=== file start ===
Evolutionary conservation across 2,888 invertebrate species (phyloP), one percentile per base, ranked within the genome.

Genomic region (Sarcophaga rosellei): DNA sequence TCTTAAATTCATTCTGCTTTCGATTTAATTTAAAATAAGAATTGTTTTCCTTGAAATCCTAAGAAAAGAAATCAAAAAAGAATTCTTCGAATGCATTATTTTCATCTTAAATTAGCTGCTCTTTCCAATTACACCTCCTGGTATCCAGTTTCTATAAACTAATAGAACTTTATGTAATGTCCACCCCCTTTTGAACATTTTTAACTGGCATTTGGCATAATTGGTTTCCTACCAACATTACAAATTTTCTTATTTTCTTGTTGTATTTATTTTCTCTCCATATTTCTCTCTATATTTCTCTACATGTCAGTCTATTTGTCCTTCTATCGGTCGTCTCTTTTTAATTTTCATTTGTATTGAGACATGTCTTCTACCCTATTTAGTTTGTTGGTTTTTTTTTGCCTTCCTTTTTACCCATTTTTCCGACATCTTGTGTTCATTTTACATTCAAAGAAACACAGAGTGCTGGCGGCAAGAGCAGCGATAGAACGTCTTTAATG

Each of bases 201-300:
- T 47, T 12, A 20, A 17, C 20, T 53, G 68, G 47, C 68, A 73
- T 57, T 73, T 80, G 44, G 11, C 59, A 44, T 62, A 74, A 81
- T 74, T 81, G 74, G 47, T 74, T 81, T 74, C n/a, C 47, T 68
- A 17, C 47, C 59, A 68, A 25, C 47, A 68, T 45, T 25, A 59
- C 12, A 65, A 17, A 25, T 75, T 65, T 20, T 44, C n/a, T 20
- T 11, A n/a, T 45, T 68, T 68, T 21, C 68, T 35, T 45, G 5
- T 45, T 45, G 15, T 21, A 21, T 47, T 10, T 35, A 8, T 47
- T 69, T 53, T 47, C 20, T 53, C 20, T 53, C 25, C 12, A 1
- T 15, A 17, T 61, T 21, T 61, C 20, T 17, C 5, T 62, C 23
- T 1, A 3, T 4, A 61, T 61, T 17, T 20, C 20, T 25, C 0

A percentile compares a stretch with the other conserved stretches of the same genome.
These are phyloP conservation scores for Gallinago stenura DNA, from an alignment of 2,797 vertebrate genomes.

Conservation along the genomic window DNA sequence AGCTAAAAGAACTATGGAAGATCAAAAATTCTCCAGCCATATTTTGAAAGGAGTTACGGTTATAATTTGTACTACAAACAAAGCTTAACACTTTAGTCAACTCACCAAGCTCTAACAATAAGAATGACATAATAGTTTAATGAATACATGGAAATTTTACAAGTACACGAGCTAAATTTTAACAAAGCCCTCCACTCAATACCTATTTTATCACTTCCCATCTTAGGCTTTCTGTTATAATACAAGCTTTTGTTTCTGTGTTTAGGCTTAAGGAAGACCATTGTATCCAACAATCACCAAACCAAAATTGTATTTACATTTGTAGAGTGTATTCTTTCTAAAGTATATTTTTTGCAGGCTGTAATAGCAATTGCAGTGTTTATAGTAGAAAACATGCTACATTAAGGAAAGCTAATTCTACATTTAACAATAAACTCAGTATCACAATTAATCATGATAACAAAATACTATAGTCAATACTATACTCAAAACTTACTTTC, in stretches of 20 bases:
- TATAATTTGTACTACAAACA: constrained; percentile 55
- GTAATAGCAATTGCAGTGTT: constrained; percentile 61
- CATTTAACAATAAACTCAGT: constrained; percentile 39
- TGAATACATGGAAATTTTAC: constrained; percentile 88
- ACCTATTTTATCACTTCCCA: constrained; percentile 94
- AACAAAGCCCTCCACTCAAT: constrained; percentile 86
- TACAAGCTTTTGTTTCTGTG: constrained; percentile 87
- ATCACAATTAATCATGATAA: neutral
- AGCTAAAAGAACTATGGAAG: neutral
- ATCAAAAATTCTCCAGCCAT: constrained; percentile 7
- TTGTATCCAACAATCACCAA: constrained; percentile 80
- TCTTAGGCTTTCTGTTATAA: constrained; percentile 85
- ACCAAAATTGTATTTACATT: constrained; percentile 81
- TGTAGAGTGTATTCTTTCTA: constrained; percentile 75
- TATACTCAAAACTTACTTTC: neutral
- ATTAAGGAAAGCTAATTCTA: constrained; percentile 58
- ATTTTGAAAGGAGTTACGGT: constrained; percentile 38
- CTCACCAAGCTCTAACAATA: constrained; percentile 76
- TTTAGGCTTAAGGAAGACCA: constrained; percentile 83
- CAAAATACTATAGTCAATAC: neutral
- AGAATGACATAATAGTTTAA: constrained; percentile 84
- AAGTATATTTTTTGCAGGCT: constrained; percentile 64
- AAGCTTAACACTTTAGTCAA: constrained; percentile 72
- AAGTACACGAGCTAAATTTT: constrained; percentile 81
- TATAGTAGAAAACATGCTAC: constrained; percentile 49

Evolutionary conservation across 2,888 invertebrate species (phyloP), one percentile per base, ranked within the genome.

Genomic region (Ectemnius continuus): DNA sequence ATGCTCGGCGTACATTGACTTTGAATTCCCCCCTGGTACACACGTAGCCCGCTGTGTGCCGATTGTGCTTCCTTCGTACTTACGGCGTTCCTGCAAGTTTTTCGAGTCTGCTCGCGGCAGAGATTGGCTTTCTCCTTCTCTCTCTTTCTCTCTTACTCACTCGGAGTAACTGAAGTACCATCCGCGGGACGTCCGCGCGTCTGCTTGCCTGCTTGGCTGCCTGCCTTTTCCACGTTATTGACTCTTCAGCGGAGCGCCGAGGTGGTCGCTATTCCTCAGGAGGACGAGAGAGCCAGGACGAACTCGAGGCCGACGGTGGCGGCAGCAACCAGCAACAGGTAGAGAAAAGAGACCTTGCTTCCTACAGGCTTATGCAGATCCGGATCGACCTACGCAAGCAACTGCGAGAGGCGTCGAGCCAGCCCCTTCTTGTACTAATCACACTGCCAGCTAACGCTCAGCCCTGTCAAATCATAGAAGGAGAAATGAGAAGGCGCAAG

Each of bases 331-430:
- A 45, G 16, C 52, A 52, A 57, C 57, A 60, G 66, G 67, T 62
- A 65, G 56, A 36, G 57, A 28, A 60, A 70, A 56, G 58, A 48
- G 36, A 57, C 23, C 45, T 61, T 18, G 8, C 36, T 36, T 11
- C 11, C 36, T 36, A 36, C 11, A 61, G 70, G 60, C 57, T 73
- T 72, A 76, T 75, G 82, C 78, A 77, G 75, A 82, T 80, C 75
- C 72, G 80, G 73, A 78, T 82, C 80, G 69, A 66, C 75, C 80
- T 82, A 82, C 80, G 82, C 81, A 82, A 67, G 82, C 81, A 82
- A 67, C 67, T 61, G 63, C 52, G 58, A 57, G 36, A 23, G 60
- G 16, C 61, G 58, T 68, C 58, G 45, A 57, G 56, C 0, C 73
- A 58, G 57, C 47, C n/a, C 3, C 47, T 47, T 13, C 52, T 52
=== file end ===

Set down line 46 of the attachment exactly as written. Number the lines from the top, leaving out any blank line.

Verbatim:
- A 65, G 56, A 36, G 57, A 28, A 60, A 70, A 56, G 58, A 48